Bainbridge Development Corporation and developers for the 1,200- acre former U.S. Navy base unveiled a new, more industrial vision for the property Tuesday to Cecil County Council.
At the same time, they reached out to the county to help them get 600 feet of new sewer line extended from the property to the county-owned sewage treatment plant in Port Deposit.
“Sewer line extension is critical to move this forward,” said Ken Michaels, a development partner for Bainbridge, along with John Paterakis and Richard Alter.
“This would allow us to actively market the property,” BDC Chairman Michael R. Pugh added.
“We all need to work together to get this connection done,” he said, calling it “the single most important issue right now.”
Michaels said his best guess is that officials could start development at Bainbridge by the end of this year, depending on a settlement with the Navy and meeting their water and sewer needs.
Original development plans announced about seven years ago included a mixed-use development of residential, office, retail and industrial usage, but soil contamination discovered over the entire site a few years ago has prompted the developers to take a different look at their plans.
This new vision is primarily commercial and industrial usage with only 150 acres at the former Tome School site set aside for a mixture of office, educational and residential uses.
“Our original vision is un-doable now because of the amount of mitigation needed for residential development,” Pugh said.
The new vision is thought to be more practical and less costly by those involved.
“It’s more short-term achievable,” Pugh said.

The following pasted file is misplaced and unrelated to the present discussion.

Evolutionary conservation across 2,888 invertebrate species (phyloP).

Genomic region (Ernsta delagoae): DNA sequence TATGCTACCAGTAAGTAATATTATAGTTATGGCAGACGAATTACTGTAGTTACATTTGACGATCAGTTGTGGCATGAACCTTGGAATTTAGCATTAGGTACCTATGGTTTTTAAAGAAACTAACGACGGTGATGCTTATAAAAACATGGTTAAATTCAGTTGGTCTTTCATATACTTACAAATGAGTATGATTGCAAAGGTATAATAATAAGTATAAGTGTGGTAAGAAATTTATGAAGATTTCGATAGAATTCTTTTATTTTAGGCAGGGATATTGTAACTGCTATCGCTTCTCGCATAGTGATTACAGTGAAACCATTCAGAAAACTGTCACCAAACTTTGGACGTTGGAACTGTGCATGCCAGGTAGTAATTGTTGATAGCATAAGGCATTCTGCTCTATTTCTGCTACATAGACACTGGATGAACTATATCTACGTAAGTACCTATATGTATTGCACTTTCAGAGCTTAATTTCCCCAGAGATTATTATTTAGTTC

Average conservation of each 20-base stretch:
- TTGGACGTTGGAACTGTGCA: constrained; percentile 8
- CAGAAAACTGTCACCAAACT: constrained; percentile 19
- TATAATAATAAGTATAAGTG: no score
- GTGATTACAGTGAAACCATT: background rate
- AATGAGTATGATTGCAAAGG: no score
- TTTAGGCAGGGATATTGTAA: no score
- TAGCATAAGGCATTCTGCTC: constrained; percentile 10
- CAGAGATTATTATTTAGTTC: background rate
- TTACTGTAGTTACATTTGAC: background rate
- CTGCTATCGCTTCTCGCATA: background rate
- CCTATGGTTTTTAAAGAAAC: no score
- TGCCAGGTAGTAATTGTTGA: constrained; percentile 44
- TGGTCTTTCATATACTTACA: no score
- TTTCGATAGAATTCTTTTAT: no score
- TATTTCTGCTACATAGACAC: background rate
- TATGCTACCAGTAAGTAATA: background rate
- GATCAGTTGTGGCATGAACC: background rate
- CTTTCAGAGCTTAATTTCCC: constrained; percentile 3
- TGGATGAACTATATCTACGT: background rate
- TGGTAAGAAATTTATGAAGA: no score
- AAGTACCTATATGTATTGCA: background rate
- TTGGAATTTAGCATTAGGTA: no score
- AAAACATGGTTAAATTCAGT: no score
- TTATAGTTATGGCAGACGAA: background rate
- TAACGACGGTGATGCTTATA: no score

BDC leadership has been negotiating with the U.S. Navy for the last few years to find a way to clean up the site, pay for it and redevelop the 1,200 acres into a viable taxable use, which would also create jobs and boost the economy.
Port Deposit Mayor Wayne Tome likes the new plan, which was presented to the town council a week earlier.
“We’re going to work with the Bainbridge Development Corporation to resurrect it,” Tome said Tuesday. “We’ve already been talking about it.”
One of the first projects for the town is to change its comprehensive plan and zoning ordinance to include this new concept, which scales back houses in favor of industry. The town also has to annex a small portion of land that was missed 20 years ago when a majority of the Bainbridge was annexed into town limits.
“We’re looking at light industrial, straight up to warehouse distribution,” Michaels said.
“We’ve had at least six new seriously interested prospects,” said Donna Tapley, executive director of the BDC, indicating that they lost a “really good food distributor prospect.”
Michaels confirmed the loss, saying the prospect needed to move quickly and needed a water and sewer promise, which the developers were not able to make.
He told the county council Tuesday that his development group is moving ahead with an economic feasibility study for the new vision.
“Industrial use generates one heck-of-an income and a lot of taxes,” said Michaels, who has been in the real estate development business in Maryland for more than 50 years. “You’ll be flabbergasted.”
Tome said he is prepared to work with the developer to make the new plan a reality. What he doesn’t want, however, is for the property to become nothing but warehouses.
“We want some high-tech companies in there,” he said. “There’s still potential for some of that.”
For Tome, productivity is the key to the success of the project.
“The site is not producing any jobs, it’s not producing any tax revenue,” he said. “I’m tired of the ups and downs.”
Michaels said he believes Bainbridge is “the perfect place for an industrial park.”
“It’s got electric, gas, railroad, water and access to Interstate 95,” he said. “What else can you ask for?”
The development partners for the bulk of Bainbridge have no contractual obligation to the formerTome School site, Pugh explained to the county council.
“We set aside 100 acres to accompany the 50 acres of Tome School as an ancillary parcel to make it more attractive to a developer. Under any scenario, this site will require some heavy lifting,” Pugh said.
In the short-term, the BDC and the development team hopes to attract commercial industrial users to the site, admitting they have more hoops to go through, but they feel it is a viable solution.
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